@Ori: Why's that? MSDN says that's a common way of doing it: msdn.microsoft.com/en-us/library/c5kehkcz(VS.71).aspx –  Mark Dec 27 '09 at 21:53
    
@Mark: Be very careful about using ancient documentation. Your page was the .NET 1.1 version, when we didn't know better. See msdn.microsoft.com/en-us/library/c5kehkcz.aspx. –  John Saunders Dec 27 '09 at 21:57
    
@John: Oh. My bad, didn't realize that documentation was dated... Google turned it up. Correct the question? As in fix the code? Well I'm trying to, but if I knew how to do it properly in the first place, I wouldn't have posted the question ;) Edit: You deleted your comment... and SO added a comment edit feature within the last 10 seconds... very cool! –  Mark Dec 27 '09 at 22:02
    
@Mark: learn this lesson, and it will save you weeks of heartache: Google doesn't remove ancient search results. It's a bit more likely to show you .NET 3.5 pages than .NET 1.1, but will still gladly show you outdated, obsolete, or just plain wrong results - simply because it crawled them. –  John Saunders Dec 27 '09 at 22:04

6 Answers 6

up vote 11 down vote accepted

Check out the CountdownLatch class in this magazine article.

share|improve this answer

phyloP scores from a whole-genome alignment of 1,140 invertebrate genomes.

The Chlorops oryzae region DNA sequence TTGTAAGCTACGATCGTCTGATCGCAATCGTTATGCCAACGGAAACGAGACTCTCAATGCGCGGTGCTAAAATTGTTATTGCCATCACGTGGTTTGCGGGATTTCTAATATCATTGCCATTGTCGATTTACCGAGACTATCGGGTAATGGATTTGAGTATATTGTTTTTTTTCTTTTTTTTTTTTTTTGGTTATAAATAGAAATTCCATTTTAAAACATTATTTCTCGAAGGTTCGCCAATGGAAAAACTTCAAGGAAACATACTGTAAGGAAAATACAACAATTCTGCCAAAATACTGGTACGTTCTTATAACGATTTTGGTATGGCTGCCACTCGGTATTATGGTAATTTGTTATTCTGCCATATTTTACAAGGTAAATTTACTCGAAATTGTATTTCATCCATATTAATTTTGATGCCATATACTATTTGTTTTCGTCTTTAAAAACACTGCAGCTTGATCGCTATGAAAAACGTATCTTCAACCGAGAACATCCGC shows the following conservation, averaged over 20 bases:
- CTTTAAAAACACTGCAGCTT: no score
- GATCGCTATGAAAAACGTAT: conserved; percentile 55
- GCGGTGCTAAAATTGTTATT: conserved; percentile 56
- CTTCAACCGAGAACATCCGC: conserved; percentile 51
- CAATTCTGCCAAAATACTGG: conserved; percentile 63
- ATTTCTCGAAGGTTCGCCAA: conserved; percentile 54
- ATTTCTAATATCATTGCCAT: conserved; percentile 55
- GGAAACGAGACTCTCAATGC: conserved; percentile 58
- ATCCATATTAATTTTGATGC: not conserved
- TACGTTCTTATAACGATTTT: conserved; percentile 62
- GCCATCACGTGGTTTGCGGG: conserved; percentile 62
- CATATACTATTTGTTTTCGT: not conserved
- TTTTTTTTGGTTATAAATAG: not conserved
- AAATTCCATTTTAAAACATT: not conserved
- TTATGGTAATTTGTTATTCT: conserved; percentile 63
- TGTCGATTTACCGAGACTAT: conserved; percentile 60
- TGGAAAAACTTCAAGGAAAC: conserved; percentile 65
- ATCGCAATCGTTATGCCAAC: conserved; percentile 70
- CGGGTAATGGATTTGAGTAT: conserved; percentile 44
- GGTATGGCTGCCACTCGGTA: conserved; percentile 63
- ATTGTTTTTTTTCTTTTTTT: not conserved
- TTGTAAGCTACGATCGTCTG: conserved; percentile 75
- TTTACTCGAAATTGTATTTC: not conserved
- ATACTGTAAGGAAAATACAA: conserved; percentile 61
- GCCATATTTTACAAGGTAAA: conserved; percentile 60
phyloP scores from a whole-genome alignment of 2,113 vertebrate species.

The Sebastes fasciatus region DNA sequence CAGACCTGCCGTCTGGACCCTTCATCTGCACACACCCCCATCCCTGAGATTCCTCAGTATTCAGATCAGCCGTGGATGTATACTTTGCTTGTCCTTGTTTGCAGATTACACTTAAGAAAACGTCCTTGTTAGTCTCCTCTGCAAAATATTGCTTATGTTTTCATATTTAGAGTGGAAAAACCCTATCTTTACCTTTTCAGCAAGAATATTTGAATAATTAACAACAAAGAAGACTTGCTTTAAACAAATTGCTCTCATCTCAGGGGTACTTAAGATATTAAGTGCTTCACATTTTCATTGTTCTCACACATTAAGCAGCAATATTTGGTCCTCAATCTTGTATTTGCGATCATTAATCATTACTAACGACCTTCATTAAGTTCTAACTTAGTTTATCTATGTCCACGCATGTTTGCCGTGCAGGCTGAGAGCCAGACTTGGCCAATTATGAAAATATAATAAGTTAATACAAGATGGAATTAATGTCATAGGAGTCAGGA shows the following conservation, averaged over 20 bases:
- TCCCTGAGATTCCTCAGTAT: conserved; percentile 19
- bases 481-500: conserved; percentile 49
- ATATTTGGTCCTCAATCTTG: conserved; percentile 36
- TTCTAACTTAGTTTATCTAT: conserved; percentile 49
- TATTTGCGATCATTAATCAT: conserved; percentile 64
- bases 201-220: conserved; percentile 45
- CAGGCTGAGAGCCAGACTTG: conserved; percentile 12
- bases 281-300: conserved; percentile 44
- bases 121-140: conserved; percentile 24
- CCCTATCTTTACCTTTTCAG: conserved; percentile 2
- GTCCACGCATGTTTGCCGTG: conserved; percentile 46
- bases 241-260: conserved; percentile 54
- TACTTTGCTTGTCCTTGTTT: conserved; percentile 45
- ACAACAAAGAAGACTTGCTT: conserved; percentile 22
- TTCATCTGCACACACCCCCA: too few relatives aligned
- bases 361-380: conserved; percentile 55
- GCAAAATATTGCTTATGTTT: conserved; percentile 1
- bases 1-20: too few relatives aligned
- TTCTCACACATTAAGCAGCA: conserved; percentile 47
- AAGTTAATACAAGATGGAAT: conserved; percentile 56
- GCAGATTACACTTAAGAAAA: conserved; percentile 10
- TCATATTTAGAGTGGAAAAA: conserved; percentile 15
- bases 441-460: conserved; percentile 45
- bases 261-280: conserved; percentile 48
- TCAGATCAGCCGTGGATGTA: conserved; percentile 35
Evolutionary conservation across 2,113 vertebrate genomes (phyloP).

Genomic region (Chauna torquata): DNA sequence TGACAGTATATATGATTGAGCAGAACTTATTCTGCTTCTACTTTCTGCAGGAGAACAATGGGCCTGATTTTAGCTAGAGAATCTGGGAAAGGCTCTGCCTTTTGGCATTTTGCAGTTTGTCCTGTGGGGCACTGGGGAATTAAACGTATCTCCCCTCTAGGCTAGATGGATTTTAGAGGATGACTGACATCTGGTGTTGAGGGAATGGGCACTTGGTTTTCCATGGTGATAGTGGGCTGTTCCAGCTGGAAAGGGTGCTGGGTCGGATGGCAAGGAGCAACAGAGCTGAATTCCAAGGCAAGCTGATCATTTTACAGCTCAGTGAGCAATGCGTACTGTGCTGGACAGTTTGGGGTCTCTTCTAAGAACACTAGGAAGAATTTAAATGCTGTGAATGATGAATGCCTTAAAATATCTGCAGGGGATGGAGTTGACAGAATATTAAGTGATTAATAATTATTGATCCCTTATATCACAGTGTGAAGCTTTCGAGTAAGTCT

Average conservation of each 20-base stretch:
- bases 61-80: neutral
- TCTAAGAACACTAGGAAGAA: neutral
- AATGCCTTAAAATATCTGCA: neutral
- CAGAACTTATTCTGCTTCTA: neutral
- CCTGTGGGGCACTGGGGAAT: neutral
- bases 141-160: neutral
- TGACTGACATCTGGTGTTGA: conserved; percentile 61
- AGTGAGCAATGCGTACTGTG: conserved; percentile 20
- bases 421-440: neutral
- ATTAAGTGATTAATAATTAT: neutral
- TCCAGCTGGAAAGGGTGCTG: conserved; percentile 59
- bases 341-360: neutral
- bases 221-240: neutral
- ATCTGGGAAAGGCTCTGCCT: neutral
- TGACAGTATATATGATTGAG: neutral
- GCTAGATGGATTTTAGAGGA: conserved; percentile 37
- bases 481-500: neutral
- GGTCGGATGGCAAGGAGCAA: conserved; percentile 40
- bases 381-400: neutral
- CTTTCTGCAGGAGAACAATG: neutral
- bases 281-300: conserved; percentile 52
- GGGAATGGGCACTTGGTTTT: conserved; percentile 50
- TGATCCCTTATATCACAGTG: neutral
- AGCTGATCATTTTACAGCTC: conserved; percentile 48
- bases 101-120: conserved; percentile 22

6  
A fairly awesome article from start to finish. –  spender Dec 27 '09 at 13:21
    
@spender - You'd hope so from Joe Duffy! –  Greg Beech Dec 27 '09 at 21:43
    
That BoundedBuffer looks quite useful, but the CountdownLatch wasn't quite what I was looking for. I want to be able to Increment it as well (which should clear the signal). –  Mark Jan 12 '10 at 7:33

In .NET 4 there is a special type for that purpose CountdownEvent.

Or you can build similar thing yourself like this:

const int workItemsCount = 10;
// Set remaining work items count to initial work items count
int remainingWorkItems = workItemsCount;

using (var countDownEvent = new ManualResetEvent(false))
{
    for (int i = 0; i < workItemsCount; i++)
    {
        ThreadPool.QueueUserWorkItem(delegate
                                        {
                                            // Work item body
                                            // At the end signal event
                                            if (Interlocked.Decrement(ref remainingWorkItems) == 0)
                                                countDownEvent.Set();
                                        });
    }
    // Wait for all work items to complete
    countDownEvent.WaitOne();
}
share|improve this answer
    
Aw snap...that CountdownEvent looked so good until I tried it. It doesn't let you start the count at 0 and increment it because it's already signaled. –  Mark Dec 27 '09 at 19:56
    
@Mark could you explain the problem with CountdownEvent a bit more clearly? I don't see the problem with it. –  Jez Jun 28 '13 at 10:39